A Turning Point for Sacramento Kings Rookie Thomas Robinson?

Sim Risso@@SimRissoFeatured ColumnistJanuary 5, 2013

A recent game against the Toronto Raptors could be a turning point for Thomas Robinson
A recent game against the Toronto Raptors could be a turning point for Thomas RobinsonJayne Kamin-Oncea-USA TODAY Sports

Since being drafted with the fifth pick in the 2012 NBA draft, power forward Thomas Robinson has gotten off to a slow start to his career. But was a recent game against the Toronto Raptors a turning point for T-Rob?

On the surface, one wouldn't think so. After all, just looking at the box score, it appeared to be a normal game for Robinson. He scored five points, collected four rebounds, dished out three assists, had one steal and hit two-of-three field-goal attempts in 23:18 of action.

But if you watched the game, there did seem to be a difference in how Robinson went about his work. Already a player who plays at a frenetic pace, Robinson took that intensity to another level against the Raptors. He was relentless.

His two field goals were both ferocious dunks in traffic. His steal was in the open court against point guard Jose Calderon, with Robinson pressuring him when helping out on a Toronto pick-and-roll. To an extent, rebounds are rebounds, but Robinson was relentless in chasing down loose balls, and he converted his one offensive rebound into a putback dunk.

Don't just take my word for it. Jason Jones, the Kings beat writer for the Sacramento Bee, also took notice of Robinson's intensity during the game.


Now that's how T-Rob needs to finish in the paint...a two-handed dunk.

— JasonJones (@mr_jasonjones) January 5, 2013


Later, on Robinson's putback slam, Jones remarked again about Robinson's relentlessness on his putback slam.


OK...this is what T-Rob needs to be doing. Rebounding and dunking. Nice putback dunk. Kings up 97-82, 5:24 to play

— JasonJones (@mr_jasonjones) January 5, 2013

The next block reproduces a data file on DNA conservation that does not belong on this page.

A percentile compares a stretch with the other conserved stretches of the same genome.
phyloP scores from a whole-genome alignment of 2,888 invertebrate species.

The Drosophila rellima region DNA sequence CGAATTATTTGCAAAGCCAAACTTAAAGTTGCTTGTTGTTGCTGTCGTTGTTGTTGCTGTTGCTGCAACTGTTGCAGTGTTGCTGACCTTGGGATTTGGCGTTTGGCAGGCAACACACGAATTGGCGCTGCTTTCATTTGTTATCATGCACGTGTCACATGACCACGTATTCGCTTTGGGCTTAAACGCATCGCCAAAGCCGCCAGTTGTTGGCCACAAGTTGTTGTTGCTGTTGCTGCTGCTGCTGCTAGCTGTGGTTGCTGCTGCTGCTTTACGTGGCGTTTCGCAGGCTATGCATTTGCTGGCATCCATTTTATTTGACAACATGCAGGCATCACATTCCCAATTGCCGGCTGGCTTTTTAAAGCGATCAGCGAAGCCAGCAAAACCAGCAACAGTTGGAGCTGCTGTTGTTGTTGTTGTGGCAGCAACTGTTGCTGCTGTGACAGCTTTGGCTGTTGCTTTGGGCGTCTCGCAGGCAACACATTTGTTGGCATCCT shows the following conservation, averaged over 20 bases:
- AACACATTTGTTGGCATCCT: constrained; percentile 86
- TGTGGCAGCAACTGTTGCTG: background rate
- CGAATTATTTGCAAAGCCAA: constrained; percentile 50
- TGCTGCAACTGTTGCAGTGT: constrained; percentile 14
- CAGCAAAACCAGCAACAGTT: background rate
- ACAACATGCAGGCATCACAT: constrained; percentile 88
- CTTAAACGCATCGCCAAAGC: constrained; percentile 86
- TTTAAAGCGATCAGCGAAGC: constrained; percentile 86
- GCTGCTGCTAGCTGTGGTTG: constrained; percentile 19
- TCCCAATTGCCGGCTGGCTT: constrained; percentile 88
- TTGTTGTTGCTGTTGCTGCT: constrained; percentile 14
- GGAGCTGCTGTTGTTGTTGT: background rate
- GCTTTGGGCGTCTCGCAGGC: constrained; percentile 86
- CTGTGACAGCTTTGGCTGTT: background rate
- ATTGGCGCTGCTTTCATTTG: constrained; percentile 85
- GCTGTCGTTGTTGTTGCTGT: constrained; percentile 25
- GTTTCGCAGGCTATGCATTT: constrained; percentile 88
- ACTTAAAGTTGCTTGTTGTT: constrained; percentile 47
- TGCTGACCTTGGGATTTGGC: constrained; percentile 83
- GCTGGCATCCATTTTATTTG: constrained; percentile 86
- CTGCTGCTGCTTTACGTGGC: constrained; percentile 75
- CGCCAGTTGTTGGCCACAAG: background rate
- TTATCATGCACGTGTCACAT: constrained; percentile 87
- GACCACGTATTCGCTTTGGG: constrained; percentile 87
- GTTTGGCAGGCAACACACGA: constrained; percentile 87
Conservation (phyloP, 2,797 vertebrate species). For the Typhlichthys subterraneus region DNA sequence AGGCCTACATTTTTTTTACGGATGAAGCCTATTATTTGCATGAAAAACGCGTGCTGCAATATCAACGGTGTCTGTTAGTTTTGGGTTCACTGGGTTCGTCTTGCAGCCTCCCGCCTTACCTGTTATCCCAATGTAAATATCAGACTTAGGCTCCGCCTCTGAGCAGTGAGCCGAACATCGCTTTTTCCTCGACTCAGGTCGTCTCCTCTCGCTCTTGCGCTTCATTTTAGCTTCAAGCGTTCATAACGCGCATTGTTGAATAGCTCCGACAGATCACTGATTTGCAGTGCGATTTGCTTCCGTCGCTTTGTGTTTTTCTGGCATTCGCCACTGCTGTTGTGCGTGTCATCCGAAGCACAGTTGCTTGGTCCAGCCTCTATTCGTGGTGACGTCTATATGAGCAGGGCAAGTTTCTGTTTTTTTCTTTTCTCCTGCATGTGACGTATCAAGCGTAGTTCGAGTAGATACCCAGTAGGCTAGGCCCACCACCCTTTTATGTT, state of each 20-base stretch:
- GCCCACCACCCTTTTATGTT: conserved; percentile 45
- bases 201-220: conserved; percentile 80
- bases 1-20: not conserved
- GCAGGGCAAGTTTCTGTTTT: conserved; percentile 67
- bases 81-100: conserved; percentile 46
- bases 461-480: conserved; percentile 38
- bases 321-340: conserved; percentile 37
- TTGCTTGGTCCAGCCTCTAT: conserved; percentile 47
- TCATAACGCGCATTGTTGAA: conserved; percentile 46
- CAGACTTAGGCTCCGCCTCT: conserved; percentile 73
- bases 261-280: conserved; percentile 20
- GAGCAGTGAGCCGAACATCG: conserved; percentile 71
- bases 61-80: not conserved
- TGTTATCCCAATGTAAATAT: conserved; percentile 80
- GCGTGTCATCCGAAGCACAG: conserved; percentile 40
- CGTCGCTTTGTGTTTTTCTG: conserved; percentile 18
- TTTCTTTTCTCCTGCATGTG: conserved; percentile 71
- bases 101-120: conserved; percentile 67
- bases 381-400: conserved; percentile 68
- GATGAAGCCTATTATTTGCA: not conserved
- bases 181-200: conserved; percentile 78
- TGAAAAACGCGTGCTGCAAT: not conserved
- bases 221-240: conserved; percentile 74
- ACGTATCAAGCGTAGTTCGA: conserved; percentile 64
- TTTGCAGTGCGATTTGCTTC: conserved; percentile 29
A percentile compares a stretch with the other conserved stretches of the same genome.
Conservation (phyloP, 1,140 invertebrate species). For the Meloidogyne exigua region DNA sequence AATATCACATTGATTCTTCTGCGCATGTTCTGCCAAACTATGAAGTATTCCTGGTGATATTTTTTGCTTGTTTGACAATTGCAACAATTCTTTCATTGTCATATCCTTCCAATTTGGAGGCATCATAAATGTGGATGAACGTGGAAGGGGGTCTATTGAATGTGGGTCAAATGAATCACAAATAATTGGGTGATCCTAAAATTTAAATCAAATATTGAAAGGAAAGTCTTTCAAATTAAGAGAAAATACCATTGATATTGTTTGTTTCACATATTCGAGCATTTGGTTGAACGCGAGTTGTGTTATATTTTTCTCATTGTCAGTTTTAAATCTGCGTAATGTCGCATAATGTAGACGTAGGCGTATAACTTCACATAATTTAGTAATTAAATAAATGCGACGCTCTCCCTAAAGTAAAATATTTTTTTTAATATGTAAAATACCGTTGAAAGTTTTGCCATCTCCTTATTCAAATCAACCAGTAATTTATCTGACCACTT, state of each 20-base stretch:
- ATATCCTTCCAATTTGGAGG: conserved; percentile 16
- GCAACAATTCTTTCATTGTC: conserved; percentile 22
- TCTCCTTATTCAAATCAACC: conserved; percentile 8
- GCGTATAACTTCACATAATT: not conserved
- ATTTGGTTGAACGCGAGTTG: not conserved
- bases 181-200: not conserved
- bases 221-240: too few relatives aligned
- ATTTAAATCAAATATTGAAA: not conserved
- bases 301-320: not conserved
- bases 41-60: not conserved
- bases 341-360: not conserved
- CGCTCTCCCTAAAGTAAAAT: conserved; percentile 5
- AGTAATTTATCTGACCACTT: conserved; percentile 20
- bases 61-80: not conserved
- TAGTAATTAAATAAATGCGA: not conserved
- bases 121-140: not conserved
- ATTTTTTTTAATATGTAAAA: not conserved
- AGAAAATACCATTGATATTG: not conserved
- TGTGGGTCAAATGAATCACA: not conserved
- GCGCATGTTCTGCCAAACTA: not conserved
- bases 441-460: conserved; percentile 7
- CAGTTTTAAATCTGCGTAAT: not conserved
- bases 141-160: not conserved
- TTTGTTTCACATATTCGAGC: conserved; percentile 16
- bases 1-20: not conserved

While I thought it was clear that Robinson was playing an implacable brand of basketball, what's even more encouraging is that Robinson acknowledged it himself following the game.

"I got away from who I am," Robinson said, according to Jason Jones of the Sacramento Bee. "I've never been a 20-point scorer or played like that. I've always been a hustle guy, and I got away from that, and it didn't help me. I don't mind being that guy. That's what got me here, and that's what's going to keep me here."

"Yeah, it hit me," Robinson said. "I tried to fight it. Maybe it was just (Friday), maybe it's a new start, I don't know. I just know when I do get the chance from now on, I'm going to be who I am."

Whether this is truly a turning point in Robinson's career remains to be seen. That he acknowledged that he hasn't been playing his brand of basketball is troubling, on one hand. On the other hand, if he can get back to what got him drafted No. 5 overall, then that's certainly a positive step.

After winning four out of their last five, including two in a row on the road, the Kings finally appear to be on the right track. Keeping that momentum going will be difficult considering Sacramento has had a cupcake schedule of late.

If the Kings are to keep it up against quality teams, they'll need more production from players like Robinson. Which is why if this is truly a turning point for Robinson, it couldn't have come at a better time.


(Note: All stats are accurate through games played on Jan. 4)


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Read more here: http://www.sacbee.com/2013/01/05/5093446/kings-notes-robinson-hustles-receives.html#storylink=cpy

Read more here: http://www.sacbee.com/2013/01/05/5093446/kings-notes-robinson-hustles-receives.html#storylink=cpy